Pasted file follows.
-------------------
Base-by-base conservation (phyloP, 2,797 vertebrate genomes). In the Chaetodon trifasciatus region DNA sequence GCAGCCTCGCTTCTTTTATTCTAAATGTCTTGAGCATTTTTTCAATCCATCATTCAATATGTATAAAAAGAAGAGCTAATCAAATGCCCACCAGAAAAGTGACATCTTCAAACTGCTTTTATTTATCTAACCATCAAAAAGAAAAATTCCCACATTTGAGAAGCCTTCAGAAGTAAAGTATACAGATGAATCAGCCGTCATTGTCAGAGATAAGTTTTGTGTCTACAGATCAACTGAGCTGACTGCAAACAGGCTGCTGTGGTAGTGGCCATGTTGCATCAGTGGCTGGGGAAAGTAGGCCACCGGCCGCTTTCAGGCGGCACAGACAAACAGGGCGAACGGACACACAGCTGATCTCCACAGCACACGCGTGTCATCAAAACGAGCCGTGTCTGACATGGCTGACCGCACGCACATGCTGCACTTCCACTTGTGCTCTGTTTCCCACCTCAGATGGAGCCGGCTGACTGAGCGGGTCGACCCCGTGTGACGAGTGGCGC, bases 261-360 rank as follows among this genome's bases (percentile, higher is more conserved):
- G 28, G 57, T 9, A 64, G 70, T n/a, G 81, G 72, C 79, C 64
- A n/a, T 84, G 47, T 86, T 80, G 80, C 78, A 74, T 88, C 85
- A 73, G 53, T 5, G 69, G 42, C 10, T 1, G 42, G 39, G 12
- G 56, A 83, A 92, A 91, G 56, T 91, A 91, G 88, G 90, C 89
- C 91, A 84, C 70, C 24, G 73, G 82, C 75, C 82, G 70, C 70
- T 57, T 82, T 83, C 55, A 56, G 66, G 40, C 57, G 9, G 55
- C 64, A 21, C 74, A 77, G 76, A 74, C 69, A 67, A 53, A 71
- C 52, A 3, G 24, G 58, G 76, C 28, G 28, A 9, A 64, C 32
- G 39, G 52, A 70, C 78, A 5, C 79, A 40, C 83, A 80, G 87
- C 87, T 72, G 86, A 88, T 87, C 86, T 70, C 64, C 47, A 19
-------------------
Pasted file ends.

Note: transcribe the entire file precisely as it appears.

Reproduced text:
Base-by-base conservation (phyloP, 2,797 vertebrate genomes). In the Chaetodon trifasciatus region DNA sequence GCAGCCTCGCTTCTTTTATTCTAAATGTCTTGAGCATTTTTTCAATCCATCATTCAATATGTATAAAAAGAAGAGCTAATCAAATGCCCACCAGAAAAGTGACATCTTCAAACTGCTTTTATTTATCTAACCATCAAAAAGAAAAATTCCCACATTTGAGAAGCCTTCAGAAGTAAAGTATACAGATGAATCAGCCGTCATTGTCAGAGATAAGTTTTGTGTCTACAGATCAACTGAGCTGACTGCAAACAGGCTGCTGTGGTAGTGGCCATGTTGCATCAGTGGCTGGGGAAAGTAGGCCACCGGCCGCTTTCAGGCGGCACAGACAAACAGGGCGAACGGACACACAGCTGATCTCCACAGCACACGCGTGTCATCAAAACGAGCCGTGTCTGACATGGCTGACCGCACGCACATGCTGCACTTCCACTTGTGCTCTGTTTCCCACCTCAGATGGAGCCGGCTGACTGAGCGGGTCGACCCCGTGTGACGAGTGGCGC, bases 261-360 rank as follows among this genome's bases (percentile, higher is more conserved):
- G 28, G 57, T 9, A 64, G 70, T n/a, G 81, G 72, C 79, C 64
- A n/a, T 84, G 47, T 86, T 80, G 80, C 78, A 74, T 88, C 85
- A 73, G 53, T 5, G 69, G 42, C 10, T 1, G 42, G 39, G 12
- G 56, A 83, A 92, A 91, G 56, T 91, A 91, G 88, G 90, C 89
- C 91, A 84, C 70, C 24, G 73, G 82, C 75, C 82, G 70, C 70
- T 57, T 82, T 83, C 55, A 56, G 66, G 40, C 57, G 9, G 55
- C 64, A 21, C 74, A 77, G 76, A 74, C 69, A 67, A 53, A 71
- C 52, A 3, G 24, G 58, G 76, C 28, G 28, A 9, A 64, C 32
- G 39, G 52, A 70, C 78, A 5, C 79, A 40, C 83, A 80, G 87
- C 87, T 72, G 86, A 88, T 87, C 86, T 70, C 64, C 47, A 19